Brands, retailers and the ‘protect’ pillar: a new CSR frontier?

How should business help states protect workers?

16 June 2014 is a significant date – three years since the UN Human Rights Council endorsed the UN Guiding Principles on Business and Human Rights (UNGPs). Also known as the “Protect, Respect, Remedy” framework, it sets out a role for states to protect human rights, for business to respect these rights, and for both parties to engage in remedy. During the past three years, various events, roundtables and online debates have given due attention to how business will uphold the second two pillars. This is necessary work, but we have seen less discussion about what business can do to help states exercise their duty to protect.

Why is this important? Because too often, the failure of the state to fully deliver on its duties will have wider and longer term consequences that cannot be fixed by voluntary codes, or individual corporate or civil society action. I’d like to share thoughts and reflections from our recent engagement with the Cambodian government, which highlight the positive role that brands and retailers can play in supporting the ‘protect’ pillar.

Cambodia – workers’ rights in the garment sector

Cambodia’s garment and footwear industry has developed from a standing start to one with more than 500 factories, 500,000 plus workers and annual export value of US $5 billion (the largest export sector in the country). The industry has been supported by preferential trade conditions, initially with the US and now with Europe, which have drawn in global suppliers from China, Taiwan and others in the region. Cambodia forms an important part of many global brands’ supply chains for denim, knitwear and footwear. While the government has had its critics, including from a human rights perspective, the growth of the economy and the changes in Phnom Penh since I first visited there in the late ‘90s are remarkable.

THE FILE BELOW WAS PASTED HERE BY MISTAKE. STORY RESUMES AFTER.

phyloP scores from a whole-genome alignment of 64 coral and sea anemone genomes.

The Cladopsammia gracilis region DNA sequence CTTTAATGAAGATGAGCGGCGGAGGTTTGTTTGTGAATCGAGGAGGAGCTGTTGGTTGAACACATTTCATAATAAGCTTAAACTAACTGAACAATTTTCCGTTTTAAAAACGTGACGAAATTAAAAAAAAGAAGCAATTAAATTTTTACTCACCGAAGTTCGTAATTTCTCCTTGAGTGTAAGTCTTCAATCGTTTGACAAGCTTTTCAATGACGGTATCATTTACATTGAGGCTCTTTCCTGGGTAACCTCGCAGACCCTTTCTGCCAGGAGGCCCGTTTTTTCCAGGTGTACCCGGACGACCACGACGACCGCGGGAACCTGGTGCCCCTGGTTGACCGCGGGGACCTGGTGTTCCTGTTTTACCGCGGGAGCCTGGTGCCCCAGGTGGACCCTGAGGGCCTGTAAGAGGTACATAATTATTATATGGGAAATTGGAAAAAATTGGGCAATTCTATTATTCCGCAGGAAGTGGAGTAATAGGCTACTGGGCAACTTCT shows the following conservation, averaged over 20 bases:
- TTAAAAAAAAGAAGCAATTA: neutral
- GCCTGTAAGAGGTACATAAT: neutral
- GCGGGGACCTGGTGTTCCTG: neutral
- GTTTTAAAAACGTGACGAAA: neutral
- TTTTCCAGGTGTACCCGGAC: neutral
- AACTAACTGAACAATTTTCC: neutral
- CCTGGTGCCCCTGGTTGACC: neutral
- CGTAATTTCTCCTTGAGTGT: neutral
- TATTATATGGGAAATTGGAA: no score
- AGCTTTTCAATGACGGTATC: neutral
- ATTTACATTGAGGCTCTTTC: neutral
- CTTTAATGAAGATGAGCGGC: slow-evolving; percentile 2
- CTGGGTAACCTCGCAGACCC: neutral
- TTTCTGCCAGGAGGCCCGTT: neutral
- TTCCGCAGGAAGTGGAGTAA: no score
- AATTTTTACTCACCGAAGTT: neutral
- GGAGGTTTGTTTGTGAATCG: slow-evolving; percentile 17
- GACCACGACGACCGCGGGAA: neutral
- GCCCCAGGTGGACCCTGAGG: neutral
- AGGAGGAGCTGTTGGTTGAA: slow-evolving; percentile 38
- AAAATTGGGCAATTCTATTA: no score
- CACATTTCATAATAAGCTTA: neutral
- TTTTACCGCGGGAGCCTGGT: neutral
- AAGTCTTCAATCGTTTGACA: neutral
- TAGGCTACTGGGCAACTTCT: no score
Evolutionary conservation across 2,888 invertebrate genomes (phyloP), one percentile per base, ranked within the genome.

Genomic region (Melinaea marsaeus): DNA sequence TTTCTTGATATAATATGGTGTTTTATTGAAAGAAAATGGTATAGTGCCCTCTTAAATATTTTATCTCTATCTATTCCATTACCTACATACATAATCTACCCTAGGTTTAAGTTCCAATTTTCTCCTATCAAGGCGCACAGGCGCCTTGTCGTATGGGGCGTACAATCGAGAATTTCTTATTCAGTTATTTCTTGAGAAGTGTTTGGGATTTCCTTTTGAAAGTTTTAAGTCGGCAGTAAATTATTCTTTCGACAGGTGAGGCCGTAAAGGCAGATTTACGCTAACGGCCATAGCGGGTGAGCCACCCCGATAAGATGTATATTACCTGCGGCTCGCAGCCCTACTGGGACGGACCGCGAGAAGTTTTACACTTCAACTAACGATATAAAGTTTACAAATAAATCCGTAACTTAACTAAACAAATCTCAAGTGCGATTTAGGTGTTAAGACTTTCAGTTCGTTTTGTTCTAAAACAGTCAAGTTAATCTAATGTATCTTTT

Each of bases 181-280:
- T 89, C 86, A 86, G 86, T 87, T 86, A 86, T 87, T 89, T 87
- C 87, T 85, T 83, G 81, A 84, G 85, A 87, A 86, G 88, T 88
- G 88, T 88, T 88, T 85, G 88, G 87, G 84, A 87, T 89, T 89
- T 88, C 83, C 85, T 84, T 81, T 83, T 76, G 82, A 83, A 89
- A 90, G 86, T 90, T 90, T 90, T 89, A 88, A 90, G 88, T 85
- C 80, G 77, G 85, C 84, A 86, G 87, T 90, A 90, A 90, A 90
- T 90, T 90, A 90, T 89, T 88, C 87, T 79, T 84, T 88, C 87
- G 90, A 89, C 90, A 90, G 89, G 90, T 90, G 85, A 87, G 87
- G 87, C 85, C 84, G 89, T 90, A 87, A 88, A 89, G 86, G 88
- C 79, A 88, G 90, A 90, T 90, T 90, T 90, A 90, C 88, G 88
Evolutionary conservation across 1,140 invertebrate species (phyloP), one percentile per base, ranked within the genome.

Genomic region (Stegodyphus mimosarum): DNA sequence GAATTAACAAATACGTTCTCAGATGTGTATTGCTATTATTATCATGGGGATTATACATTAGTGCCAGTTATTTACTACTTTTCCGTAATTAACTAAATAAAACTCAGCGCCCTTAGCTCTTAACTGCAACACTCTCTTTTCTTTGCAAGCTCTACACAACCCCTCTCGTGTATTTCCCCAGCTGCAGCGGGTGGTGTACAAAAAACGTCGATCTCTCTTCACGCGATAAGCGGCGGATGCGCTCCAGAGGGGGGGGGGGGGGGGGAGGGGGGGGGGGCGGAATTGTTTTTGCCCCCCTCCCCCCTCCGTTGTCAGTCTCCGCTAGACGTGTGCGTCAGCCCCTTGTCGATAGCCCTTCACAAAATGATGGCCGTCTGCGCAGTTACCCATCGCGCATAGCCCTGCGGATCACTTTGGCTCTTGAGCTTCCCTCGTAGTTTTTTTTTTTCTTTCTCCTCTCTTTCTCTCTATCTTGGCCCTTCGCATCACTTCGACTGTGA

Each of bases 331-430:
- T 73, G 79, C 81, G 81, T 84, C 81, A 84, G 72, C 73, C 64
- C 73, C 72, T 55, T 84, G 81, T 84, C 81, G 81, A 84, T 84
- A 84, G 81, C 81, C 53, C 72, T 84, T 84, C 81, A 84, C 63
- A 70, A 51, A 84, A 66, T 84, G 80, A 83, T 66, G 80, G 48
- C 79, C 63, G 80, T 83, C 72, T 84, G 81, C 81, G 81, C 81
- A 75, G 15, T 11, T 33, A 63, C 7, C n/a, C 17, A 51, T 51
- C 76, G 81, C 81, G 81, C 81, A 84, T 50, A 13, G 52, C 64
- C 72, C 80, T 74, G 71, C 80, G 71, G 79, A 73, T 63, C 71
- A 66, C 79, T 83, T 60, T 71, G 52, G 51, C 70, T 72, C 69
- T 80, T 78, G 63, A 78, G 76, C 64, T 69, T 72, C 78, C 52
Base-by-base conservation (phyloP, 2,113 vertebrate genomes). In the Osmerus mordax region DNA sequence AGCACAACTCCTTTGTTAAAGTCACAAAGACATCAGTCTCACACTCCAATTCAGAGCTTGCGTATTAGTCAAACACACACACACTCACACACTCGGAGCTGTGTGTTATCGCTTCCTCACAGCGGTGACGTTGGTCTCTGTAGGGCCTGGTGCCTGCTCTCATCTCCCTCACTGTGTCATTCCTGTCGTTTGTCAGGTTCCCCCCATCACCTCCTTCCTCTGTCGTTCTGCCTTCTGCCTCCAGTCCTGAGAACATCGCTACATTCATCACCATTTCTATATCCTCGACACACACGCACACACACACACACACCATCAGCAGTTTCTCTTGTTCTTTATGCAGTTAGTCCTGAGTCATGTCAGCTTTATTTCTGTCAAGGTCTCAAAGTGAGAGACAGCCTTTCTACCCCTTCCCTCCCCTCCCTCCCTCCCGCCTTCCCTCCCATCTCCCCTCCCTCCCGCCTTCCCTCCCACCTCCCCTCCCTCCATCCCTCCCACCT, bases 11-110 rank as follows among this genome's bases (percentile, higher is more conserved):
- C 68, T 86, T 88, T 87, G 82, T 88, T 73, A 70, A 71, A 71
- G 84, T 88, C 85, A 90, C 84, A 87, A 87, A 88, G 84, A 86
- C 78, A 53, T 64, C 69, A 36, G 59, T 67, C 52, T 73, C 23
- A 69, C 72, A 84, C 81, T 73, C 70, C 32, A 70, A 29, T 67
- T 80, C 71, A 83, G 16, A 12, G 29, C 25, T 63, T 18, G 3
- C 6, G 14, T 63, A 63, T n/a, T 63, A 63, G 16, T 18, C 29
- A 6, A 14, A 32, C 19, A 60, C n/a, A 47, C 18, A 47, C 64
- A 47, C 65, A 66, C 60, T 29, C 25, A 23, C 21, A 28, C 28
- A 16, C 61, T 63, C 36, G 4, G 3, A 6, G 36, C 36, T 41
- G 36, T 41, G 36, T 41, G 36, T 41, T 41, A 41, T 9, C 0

There is concern that industrial relations mechanisms in Cambodia’s garment and footwear industry have not been effective at addressing workers’ wage demands and enabling constructive negotiations over issues such as working hours, lunch and transport benefits. Workers have struggled to exercise their rights to join trade unions and bargain collectively. In January this year, things took a turn for the worse with the death of at least four demonstrating workers at the hands of the police and many more injured. In total, 23 demonstrators were imprisoned without bail. They were convicted in late May, but suspended sentences meant they were free to join their families and friends.

The absence of a trusted and effective mechanism to negotiate minimum wages, the absence of an up-to-date law on trade union activity and the use of force to suppress industrial disputes all relate to the first “foundational” principle under the UNGPs ‘protect’ pillar. This states that: “States must protect against human rights abuse within their territory and/or jurisdiction by third parties, including business enterprises. This requires taking appropriate steps to prevent, investigate, punish and redress such abuse through effective policies, legislation, regulations and adjudication.”

Brands and retailers come to the table

Should international brands and retailers engage with Cambodia’s industrial relations processes and challenges? In the past, there was perhaps a temptation to do nothing and simply see this as a government issue. But most global brands realise that this is not the most effective approach to delivering the predictable stable environment that helps business thrive. In the 24 hour global news environment we now occupy, brands also know that their customers are aware of these issues and expect them to act. Yet we must be clear, it is not the responsibility or the role of brands to directly intervene, offer comment on judicial process, get involved in local industrial relations or direct government policy.